The first step in addressing corruption is a diagnosis of the scale and nature of the problem. (González de Asís)
The water sector needs reliable monitoring and evaluation systems to ensure transparent decision-making and to hold institutions and individuals accountable. Being able to monitor drinking water, sanitation or irrigation is necessary to achieve performance targets, and to combat corruption and build integrity. Financial indicators, unaccounted-for-water, value-for-money studies, public expenditure tracking and user engagement are all relevant for integrity monitoring. Monitoring tools are available to monitor:
- Perceived corruption levels
- Transparency in corporate reporting and water management agencies
- Service quality
- Integrity in procurement
- Budget transparency
- Integrity in hydropower planning, implementation and operation
Peru –public works transparency
INFObras Peru began in 2012 with the aim of increasing the transparency of public works. It combines information from three national information systems with information from implementing agencies about physical progress. The database is publicly available online and citizens are encouraged to participate with comments, suggestions and photographs.
The OECD Principles on Water Governance call on countries to promote regular monitoring and evaluation of water policy and governance and share the results with the public. It suggests a legal framework to define who does what and to ensure that monitoring is aligned with policy objectives.
Monitoring requires independent checks and balances to protect individuals and institutions like auditor general, prosecutor general, anti-corruption agencies or ombudsman from external pressure.
There are significant data gaps in the water sector, especially for service quality, reliability, frequency and sustainability.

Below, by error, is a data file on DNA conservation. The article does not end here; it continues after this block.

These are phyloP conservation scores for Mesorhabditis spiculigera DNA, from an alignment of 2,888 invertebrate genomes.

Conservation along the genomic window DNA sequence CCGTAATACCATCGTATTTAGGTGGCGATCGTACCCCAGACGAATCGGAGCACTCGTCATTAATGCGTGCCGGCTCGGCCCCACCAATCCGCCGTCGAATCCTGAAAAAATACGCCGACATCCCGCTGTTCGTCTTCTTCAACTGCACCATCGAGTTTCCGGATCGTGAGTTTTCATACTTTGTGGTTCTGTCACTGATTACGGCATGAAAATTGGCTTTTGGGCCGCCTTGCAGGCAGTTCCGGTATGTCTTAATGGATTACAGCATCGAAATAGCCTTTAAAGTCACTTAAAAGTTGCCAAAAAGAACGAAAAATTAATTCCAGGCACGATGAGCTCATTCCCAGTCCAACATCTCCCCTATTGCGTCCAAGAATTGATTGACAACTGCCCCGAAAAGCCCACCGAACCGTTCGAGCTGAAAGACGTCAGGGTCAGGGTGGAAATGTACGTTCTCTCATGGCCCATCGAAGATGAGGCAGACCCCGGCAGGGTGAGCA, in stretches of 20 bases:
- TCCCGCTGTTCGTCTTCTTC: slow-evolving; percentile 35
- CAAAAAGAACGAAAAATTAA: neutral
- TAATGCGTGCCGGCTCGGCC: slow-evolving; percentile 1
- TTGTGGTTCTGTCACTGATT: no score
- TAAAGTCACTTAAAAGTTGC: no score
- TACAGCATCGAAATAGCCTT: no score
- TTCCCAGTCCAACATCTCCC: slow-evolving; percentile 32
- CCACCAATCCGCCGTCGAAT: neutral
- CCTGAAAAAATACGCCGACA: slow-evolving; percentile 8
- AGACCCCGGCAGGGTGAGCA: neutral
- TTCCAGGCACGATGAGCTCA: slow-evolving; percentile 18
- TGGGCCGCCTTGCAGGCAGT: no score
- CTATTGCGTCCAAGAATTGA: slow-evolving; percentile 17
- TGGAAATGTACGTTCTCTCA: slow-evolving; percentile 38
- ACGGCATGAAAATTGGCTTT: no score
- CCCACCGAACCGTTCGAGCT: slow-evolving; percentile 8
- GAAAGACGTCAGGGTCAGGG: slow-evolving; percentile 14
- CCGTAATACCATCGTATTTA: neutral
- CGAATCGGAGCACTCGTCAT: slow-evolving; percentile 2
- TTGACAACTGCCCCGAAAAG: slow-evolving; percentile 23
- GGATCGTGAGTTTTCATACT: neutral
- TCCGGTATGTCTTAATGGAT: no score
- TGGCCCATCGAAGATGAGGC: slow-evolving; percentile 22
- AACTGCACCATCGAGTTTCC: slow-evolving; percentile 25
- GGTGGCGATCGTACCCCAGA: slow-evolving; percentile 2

Missing corrective actions
The 2014 GLAAS report on Africa found that sanitation services in fewer than one in four countries report monitoring results in such a way that can trigger corrective action.
The Total Sanitation Campaign (TSC) in India in 2011 reported sanitation levels of 68 per cent, while the 2011 census indicated sanitation coverage less than half that level. Analysis showed that the TSC monitoring system had monitoring outputs rather than what happened on the ground.
The 2015 World Water Development Report says that monitoring water availability, use and related impacts, represents a massive and persistent challenge, especially as information on surface and groundwater quality and quantity is incomplete and there is no comprehensive information on wastewater generation and treatment. ‘Reliable and objective information about the state of water resources, their use and management is often poor, lacking or otherwise unavailable.’
Using multiple indicators in Peru and Spain
In Peru, the regulator annually monitors 30 water and sanitation utilities, using a composite governance indicator assessing transparency, social and institutional management, consumer care, financial sustainability, and institutional capacity.
The Spanish Water Management Transparency Index uses 80 indicators to assess the transparency of river basin agencies by analysing their web pages. A number of water agencies are sharing information on their websites based on these indicators.
I-Watch in the Philippines
The I-Watch anti-corruption group in Sibagat in the Philippines began monitoring WASH services after a survey found that 20 per cent water project money was lost to corruption. Volunteers trained in participatory financial management track procurements by the water utility. They conduct corruption vulnerability surveys and produce maps of corruption hotspots. They mobilize community support with the slogan: ‘I-Watch – now it’s your turn.’
International, national and local levels
The WHO/UNICEF Joint Monitoring Programme (JMP) and UN-Water’s GLAAS compare country performances. A final indicator framework to monitor the water- and sanitation-related targets for the Sustainable Development Goals, was due in March 2016. The World Bank has developed a toolkit for monitoring and evaluating agricultural water management projects.